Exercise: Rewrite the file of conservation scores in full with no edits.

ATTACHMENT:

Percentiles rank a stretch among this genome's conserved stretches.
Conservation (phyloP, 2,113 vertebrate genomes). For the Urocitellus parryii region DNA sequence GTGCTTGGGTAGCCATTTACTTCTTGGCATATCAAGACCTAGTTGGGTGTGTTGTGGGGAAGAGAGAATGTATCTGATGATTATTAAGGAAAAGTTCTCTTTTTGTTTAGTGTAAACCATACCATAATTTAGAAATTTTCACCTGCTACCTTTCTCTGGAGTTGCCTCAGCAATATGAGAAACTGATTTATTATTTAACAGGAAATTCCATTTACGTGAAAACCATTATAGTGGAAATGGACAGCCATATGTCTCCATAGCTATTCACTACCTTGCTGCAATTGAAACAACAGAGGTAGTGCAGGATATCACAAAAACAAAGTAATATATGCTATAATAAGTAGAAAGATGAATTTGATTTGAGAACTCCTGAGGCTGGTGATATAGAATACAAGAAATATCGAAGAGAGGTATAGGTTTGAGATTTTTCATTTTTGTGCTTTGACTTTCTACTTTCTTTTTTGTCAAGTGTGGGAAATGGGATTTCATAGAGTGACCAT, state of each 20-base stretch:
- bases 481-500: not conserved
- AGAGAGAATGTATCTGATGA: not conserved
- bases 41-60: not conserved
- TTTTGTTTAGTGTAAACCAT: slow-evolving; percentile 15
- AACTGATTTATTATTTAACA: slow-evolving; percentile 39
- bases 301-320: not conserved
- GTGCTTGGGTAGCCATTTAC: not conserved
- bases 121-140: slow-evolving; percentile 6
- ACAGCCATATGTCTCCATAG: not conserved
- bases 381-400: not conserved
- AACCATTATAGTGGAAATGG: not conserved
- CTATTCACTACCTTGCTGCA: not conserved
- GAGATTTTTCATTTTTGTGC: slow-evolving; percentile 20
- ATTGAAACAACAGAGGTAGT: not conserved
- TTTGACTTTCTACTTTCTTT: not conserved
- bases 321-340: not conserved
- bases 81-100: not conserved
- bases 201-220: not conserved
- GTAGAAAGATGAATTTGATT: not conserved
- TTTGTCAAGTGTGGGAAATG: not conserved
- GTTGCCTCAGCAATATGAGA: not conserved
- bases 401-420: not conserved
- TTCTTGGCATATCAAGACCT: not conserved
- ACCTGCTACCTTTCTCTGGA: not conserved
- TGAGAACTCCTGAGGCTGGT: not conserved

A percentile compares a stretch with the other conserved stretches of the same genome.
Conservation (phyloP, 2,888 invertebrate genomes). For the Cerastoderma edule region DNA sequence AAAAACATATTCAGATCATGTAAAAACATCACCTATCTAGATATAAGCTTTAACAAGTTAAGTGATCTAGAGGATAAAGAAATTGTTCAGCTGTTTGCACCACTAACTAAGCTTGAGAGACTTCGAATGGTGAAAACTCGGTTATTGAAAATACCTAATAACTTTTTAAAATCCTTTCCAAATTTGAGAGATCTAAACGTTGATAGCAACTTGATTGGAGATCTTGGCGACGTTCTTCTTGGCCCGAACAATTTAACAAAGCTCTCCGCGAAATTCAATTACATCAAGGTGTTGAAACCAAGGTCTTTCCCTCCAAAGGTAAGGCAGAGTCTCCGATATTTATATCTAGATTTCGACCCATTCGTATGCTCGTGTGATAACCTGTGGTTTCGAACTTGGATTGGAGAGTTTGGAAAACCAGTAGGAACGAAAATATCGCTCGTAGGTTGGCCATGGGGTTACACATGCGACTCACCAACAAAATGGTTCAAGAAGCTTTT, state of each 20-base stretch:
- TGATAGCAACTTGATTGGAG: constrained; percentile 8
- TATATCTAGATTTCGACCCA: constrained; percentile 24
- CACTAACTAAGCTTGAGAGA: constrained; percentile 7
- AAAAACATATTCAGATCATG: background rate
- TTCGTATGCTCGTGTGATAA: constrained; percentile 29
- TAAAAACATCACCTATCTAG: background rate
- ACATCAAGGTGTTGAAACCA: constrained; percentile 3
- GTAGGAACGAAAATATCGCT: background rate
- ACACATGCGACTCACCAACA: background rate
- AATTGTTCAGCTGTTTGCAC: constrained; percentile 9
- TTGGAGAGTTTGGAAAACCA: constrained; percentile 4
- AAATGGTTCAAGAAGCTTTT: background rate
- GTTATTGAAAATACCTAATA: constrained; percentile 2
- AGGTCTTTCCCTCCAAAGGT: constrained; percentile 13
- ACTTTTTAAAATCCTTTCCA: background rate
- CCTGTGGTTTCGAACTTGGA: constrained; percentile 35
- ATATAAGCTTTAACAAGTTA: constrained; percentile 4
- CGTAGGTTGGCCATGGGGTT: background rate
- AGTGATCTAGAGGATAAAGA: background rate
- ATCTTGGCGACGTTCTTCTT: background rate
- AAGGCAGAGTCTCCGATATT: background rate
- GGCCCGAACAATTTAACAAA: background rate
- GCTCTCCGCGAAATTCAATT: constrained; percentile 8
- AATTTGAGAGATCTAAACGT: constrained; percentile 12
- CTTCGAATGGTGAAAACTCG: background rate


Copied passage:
Percentiles rank a stretch among this genome's conserved stretches.
Conservation (phyloP, 2,113 vertebrate genomes). For the Urocitellus parryii region DNA sequence GTGCTTGGGTAGCCATTTACTTCTTGGCATATCAAGACCTAGTTGGGTGTGTTGTGGGGAAGAGAGAATGTATCTGATGATTATTAAGGAAAAGTTCTCTTTTTGTTTAGTGTAAACCATACCATAATTTAGAAATTTTCACCTGCTACCTTTCTCTGGAGTTGCCTCAGCAATATGAGAAACTGATTTATTATTTAACAGGAAATTCCATTTACGTGAAAACCATTATAGTGGAAATGGACAGCCATATGTCTCCATAGCTATTCACTACCTTGCTGCAATTGAAACAACAGAGGTAGTGCAGGATATCACAAAAACAAAGTAATATATGCTATAATAAGTAGAAAGATGAATTTGATTTGAGAACTCCTGAGGCTGGTGATATAGAATACAAGAAATATCGAAGAGAGGTATAGGTTTGAGATTTTTCATTTTTGTGCTTTGACTTTCTACTTTCTTTTTTGTCAAGTGTGGGAAATGGGATTTCATAGAGTGACCAT, state of each 20-base stretch:
- bases 481-500: not conserved
- AGAGAGAATGTATCTGATGA: not conserved
- bases 41-60: not conserved
- TTTTGTTTAGTGTAAACCAT: slow-evolving; percentile 15
- AACTGATTTATTATTTAACA: slow-evolving; percentile 39
- bases 301-320: not conserved
- GTGCTTGGGTAGCCATTTAC: not conserved
- bases 121-140: slow-evolving; percentile 6
- ACAGCCATATGTCTCCATAG: not conserved
- bases 381-400: not conserved
- AACCATTATAGTGGAAATGG: not conserved
- CTATTCACTACCTTGCTGCA: not conserved
- GAGATTTTTCATTTTTGTGC: slow-evolving; percentile 20
- ATTGAAACAACAGAGGTAGT: not conserved
- TTTGACTTTCTACTTTCTTT: not conserved
- bases 321-340: not conserved
- bases 81-100: not conserved
- bases 201-220: not conserved
- GTAGAAAGATGAATTTGATT: not conserved
- TTTGTCAAGTGTGGGAAATG: not conserved
- GTTGCCTCAGCAATATGAGA: not conserved
- bases 401-420: not conserved
- TTCTTGGCATATCAAGACCT: not conserved
- ACCTGCTACCTTTCTCTGGA: not conserved
- TGAGAACTCCTGAGGCTGGT: not conserved

A percentile compares a stretch with the other conserved stretches of the same genome.
Conservation (phyloP, 2,888 invertebrate genomes). For the Cerastoderma edule region DNA sequence AAAAACATATTCAGATCATGTAAAAACATCACCTATCTAGATATAAGCTTTAACAAGTTAAGTGATCTAGAGGATAAAGAAATTGTTCAGCTGTTTGCACCACTAACTAAGCTTGAGAGACTTCGAATGGTGAAAACTCGGTTATTGAAAATACCTAATAACTTTTTAAAATCCTTTCCAAATTTGAGAGATCTAAACGTTGATAGCAACTTGATTGGAGATCTTGGCGACGTTCTTCTTGGCCCGAACAATTTAACAAAGCTCTCCGCGAAATTCAATTACATCAAGGTGTTGAAACCAAGGTCTTTCCCTCCAAAGGTAAGGCAGAGTCTCCGATATTTATATCTAGATTTCGACCCATTCGTATGCTCGTGTGATAACCTGTGGTTTCGAACTTGGATTGGAGAGTTTGGAAAACCAGTAGGAACGAAAATATCGCTCGTAGGTTGGCCATGGGGTTACACATGCGACTCACCAACAAAATGGTTCAAGAAGCTTTT, state of each 20-base stretch:
- TGATAGCAACTTGATTGGAG: constrained; percentile 8
- TATATCTAGATTTCGACCCA: constrained; percentile 24
- CACTAACTAAGCTTGAGAGA: constrained; percentile 7
- AAAAACATATTCAGATCATG: background rate
- TTCGTATGCTCGTGTGATAA: constrained; percentile 29
- TAAAAACATCACCTATCTAG: background rate
- ACATCAAGGTGTTGAAACCA: constrained; percentile 3
- GTAGGAACGAAAATATCGCT: background rate
- ACACATGCGACTCACCAACA: background rate
- AATTGTTCAGCTGTTTGCAC: constrained; percentile 9
- TTGGAGAGTTTGGAAAACCA: constrained; percentile 4
- AAATGGTTCAAGAAGCTTTT: background rate
- GTTATTGAAAATACCTAATA: constrained; percentile 2
- AGGTCTTTCCCTCCAAAGGT: constrained; percentile 13
- ACTTTTTAAAATCCTTTCCA: background rate
- CCTGTGGTTTCGAACTTGGA: constrained; percentile 35
- ATATAAGCTTTAACAAGTTA: constrained; percentile 4
- CGTAGGTTGGCCATGGGGTT: background rate
- AGTGATCTAGAGGATAAAGA: background rate
- ATCTTGGCGACGTTCTTCTT: background rate
- AAGGCAGAGTCTCCGATATT: background rate
- GGCCCGAACAATTTAACAAA: background rate
- GCTCTCCGCGAAATTCAATT: constrained; percentile 8
- AATTTGAGAGATCTAAACGT: constrained; percentile 12
- CTTCGAATGGTGAAAACTCG: background rate